when he plagiarizes her erroneous citation of British consular

official Wm. T. Young’s supposedly first-person description to Lord

Canning of an instance of anti-Semitism in Jerusalem. The description

was not Young’s but a memorandum by one A. Benisch, which Young was

forwarding.



Another bloodied glove, as it were, comes with Dershowitz’s

attribution of the unlovely neologism "turnspeak" to George Orwell.

This was a coinage by Peters, who cited Orwell as having inspired it.

Glazed with literary pillage, and ever eager to suppress the fact

that he was relying heavily on one of the most notorious

laughingstocks of Middle Eastern scholarship, Dershowitz seized on

Orwell as the source, once again cutting Peters out.

Quoting The Chicago Manual of Style, Dershowitz artfully implies that

he followed the rules by citing "the original" as opposed to the

secondary source, Peters. He misrepresents Chicago here, where "the

original" means merely the origin of the borrowed material, which is,

in this instance, Peters.



Now look at the second bit of the quote from Chicago, chastely

separated from the preceding sentence by a demure three-point

ellipsis. As my associate Kate Levin has discovered, this passage

("To cite a source from a secondary sourceS") occurs on page 727,

which is no less than 590 pages later than the material before the

ellipsis, in a section titled "Citations Taken from Secondary

Sources." Here’s the full quote, with what Dershowitz left out set in

bold: "’Quoted in.’ To cite a source from a secondary source ("quoted

inS") is generally to be discouraged, since authors are expected to

have examined the works they cite. If an original source is

unavailable, however, both the original and the secondary source must

be listed."



So Chicago is clearly insisting that unless Dershowitz went to the

originals, he was obliged to cite Peters. Finkelstein has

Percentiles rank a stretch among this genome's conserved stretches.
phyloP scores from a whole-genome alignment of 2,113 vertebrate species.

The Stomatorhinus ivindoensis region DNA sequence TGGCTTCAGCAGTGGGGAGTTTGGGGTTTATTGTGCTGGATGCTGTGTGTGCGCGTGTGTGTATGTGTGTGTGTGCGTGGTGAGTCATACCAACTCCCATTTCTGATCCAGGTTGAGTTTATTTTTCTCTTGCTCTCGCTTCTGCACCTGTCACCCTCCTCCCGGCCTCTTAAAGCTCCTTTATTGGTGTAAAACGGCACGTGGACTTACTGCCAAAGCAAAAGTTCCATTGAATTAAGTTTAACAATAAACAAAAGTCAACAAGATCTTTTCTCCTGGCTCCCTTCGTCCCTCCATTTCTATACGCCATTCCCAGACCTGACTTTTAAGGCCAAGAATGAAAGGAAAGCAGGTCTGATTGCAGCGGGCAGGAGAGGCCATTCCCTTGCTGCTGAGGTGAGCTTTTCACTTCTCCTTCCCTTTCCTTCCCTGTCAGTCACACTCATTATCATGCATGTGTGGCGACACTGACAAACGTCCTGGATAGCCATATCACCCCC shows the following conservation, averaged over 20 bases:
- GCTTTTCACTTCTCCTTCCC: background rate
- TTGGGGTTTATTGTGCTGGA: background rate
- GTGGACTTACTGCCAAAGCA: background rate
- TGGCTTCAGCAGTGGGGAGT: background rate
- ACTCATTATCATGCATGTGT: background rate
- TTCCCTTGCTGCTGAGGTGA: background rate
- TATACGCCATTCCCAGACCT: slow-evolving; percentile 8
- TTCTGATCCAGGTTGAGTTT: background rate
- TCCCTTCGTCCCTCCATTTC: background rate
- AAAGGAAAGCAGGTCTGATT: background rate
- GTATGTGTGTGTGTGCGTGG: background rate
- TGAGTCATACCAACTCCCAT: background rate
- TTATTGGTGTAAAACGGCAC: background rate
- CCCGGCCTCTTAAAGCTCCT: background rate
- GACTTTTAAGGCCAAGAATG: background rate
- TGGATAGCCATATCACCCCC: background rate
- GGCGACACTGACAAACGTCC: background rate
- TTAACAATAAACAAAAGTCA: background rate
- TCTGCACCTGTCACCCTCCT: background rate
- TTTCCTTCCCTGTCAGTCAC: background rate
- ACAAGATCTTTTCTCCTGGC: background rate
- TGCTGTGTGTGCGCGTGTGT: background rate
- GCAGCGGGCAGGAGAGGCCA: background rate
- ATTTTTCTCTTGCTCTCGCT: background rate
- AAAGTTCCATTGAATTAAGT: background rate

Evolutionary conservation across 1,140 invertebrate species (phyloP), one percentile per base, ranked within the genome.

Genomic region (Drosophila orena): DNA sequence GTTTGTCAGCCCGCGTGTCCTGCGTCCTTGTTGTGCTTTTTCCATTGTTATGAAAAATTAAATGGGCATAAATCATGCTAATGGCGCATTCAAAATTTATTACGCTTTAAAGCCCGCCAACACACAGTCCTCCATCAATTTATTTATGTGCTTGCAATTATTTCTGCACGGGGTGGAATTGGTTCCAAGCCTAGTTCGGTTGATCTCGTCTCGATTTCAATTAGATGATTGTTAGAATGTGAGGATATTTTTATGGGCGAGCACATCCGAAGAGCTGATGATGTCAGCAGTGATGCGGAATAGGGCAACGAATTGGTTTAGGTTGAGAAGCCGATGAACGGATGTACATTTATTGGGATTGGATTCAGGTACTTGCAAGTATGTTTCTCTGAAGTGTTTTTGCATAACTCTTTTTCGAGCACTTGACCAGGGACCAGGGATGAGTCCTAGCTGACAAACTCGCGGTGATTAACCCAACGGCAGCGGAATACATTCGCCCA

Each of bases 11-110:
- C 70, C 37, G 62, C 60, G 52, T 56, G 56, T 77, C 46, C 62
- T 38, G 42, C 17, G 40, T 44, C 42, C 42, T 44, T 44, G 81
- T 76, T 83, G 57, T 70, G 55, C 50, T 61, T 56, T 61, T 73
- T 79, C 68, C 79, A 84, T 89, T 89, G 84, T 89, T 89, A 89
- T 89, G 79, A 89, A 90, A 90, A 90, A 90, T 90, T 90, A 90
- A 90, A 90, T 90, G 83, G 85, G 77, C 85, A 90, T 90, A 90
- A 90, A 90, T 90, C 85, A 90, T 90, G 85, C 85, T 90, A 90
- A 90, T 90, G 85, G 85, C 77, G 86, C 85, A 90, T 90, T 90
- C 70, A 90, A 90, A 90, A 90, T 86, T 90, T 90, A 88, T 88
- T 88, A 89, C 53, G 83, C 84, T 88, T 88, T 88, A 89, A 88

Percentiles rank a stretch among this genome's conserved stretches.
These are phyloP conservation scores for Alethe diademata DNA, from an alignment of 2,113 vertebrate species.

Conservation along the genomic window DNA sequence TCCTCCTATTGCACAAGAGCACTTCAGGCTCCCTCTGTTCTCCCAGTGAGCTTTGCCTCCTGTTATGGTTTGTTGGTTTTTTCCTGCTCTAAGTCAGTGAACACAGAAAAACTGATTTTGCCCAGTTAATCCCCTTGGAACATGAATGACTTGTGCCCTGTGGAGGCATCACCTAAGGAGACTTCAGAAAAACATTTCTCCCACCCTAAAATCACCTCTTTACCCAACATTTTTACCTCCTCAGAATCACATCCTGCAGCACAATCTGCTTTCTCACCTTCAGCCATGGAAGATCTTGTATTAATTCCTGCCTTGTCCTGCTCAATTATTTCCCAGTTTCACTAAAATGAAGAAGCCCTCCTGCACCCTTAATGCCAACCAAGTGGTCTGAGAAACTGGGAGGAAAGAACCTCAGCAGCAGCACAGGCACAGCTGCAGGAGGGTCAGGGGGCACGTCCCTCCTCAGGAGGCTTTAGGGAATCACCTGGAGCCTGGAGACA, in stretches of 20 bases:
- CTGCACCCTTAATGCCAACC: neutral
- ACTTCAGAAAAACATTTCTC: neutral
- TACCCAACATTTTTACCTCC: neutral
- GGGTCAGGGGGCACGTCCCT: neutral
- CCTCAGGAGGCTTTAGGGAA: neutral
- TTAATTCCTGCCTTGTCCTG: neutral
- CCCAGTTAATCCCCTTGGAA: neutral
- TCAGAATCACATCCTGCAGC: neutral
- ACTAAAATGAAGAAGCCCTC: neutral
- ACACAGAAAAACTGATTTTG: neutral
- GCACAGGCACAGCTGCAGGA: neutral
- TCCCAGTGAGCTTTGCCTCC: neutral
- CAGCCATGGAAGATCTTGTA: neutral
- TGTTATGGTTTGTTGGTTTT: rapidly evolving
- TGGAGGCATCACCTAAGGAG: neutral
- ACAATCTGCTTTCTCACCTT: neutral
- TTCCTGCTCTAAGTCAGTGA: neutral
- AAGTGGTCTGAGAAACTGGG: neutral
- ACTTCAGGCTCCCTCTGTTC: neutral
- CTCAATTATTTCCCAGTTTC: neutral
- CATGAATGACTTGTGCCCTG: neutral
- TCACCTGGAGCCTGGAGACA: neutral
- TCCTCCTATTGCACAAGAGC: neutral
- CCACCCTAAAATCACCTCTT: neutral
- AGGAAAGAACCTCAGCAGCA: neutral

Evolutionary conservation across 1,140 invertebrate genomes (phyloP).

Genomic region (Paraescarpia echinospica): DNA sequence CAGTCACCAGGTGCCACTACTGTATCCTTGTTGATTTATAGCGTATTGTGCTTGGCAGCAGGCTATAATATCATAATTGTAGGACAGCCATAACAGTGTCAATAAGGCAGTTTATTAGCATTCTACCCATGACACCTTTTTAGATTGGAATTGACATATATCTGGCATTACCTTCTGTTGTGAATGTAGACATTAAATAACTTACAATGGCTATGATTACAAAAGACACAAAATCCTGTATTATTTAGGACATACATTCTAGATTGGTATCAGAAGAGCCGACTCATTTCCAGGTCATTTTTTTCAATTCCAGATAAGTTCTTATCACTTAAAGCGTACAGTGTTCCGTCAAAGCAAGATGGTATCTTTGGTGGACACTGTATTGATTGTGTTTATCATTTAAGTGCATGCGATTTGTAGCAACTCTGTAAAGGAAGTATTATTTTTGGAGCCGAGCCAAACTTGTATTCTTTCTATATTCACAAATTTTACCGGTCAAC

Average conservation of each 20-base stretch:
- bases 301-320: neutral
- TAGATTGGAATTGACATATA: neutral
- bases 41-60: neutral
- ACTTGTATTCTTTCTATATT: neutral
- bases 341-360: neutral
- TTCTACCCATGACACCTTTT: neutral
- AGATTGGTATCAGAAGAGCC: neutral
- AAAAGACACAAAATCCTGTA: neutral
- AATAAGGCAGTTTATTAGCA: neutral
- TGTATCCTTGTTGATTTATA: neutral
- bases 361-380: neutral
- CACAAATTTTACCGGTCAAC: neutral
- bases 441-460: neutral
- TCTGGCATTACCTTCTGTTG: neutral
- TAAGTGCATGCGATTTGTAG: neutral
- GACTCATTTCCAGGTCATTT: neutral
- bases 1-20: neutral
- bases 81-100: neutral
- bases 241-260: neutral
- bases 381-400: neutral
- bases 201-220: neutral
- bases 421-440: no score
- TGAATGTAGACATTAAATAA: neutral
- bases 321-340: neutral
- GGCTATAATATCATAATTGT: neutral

conclusively demonstrated that he didn’t go to the originals.

Plagiarism, QED, plus added time for willful distortion of the

language of Chicago’s guidelines, cobbling together two separate

discussions.



Some time ago three judges on a Florida appeals court overturned a

$145 million landmark judgment against tobacco companies. In their

decision the judges appropriated without acknowledgment extensive

swaths of the brief put forward by the tobacco companies’ well-paid

lawyers. The judges were sued for judicial plagiarism, and, as so

often, Dershowitz had a pithy quote: "If a student ever did what this

judge did, he’d be tossed out on his rear end from Harvard Law

School. We teach our students as a matter of ethics that when you

borrow, you attribute."



Amherst professor Sayres Rudy, who says his credentials are "from the

ground up," i.e., based on honor codes he enforced (Davidson) or

examined (UVA, The Citadel), has studied the Dershowitz/Peters case:

"I can say unequivocally that under Davidson College’s and other

schools’ honor codes Dershowitz’s quotations constitute plagiarism,

with clear attempt to deceive as to (A) his research and (B) his

findings. Thus his plagiarism is serious and unambiguous, and if it

were a student in question, the debate would regard levels of

punishment. Maximal punishments would be considered without any

doubt, including at UVA expulsion, at Davidson two-term suspension,

and at military schools such as West Point or The Citadel a

discharge."



But then, Dershowitz isn’t a student. He’s the Felix Frankfurter

Professor at Harvard Law School, meaning presumably that he’s beyond

reform. Two-tier justice for all!



Alexander Cockburn